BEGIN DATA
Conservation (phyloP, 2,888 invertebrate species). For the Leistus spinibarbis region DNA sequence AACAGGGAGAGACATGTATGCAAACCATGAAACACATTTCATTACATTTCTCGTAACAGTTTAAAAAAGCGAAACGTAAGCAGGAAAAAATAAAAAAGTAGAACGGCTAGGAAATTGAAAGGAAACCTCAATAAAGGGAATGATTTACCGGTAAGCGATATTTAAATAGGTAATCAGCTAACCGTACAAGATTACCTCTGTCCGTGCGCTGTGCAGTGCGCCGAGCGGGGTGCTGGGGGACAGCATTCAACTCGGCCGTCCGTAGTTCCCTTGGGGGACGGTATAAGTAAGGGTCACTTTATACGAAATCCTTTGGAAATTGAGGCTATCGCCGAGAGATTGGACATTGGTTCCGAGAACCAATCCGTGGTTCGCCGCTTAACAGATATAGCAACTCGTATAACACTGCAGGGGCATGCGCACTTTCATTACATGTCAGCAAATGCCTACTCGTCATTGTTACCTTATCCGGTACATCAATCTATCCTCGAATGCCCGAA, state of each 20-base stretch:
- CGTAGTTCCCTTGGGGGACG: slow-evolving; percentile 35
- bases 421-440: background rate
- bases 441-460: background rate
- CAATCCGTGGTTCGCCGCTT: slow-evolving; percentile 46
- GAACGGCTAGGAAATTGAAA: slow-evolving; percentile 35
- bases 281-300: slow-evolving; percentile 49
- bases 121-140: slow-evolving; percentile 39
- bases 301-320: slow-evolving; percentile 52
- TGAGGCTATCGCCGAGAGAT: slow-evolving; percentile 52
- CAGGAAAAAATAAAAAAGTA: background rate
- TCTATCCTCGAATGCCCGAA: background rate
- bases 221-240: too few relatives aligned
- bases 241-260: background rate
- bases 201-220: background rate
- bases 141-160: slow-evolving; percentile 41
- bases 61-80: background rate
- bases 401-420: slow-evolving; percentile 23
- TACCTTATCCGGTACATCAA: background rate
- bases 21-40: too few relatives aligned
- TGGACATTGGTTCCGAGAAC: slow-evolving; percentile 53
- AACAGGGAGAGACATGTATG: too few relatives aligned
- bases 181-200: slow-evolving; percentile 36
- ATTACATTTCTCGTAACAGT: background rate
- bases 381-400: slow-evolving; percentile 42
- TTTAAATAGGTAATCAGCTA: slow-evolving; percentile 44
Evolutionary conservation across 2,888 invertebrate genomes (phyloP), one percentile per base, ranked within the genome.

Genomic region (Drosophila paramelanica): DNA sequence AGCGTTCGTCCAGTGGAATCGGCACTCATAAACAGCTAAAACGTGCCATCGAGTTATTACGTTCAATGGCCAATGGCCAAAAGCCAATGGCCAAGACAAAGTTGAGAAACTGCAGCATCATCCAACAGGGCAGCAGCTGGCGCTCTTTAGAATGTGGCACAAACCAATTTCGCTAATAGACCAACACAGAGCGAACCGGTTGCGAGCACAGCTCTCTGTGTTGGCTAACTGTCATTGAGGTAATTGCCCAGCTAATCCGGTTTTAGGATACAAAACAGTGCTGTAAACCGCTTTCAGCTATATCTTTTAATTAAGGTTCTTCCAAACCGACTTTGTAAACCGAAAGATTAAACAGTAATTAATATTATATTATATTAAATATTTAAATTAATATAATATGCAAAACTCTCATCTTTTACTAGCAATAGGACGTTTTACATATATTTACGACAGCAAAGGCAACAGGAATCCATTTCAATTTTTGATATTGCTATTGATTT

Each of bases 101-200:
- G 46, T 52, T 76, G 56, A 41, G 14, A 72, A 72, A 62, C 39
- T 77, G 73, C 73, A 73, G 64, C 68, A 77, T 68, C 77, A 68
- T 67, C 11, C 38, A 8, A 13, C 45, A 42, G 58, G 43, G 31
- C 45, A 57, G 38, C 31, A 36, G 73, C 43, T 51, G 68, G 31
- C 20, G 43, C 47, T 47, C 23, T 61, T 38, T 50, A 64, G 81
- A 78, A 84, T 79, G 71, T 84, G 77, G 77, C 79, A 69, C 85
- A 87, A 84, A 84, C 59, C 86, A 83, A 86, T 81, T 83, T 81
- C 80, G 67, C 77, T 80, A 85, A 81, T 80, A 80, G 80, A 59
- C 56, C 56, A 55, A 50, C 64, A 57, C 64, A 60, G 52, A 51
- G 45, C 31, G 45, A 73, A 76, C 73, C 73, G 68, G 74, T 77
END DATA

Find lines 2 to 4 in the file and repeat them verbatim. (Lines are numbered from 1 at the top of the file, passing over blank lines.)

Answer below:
- CGTAGTTCCCTTGGGGGACG: slow-evolving; percentile 35
- bases 421-440: background rate
- bases 441-460: background rate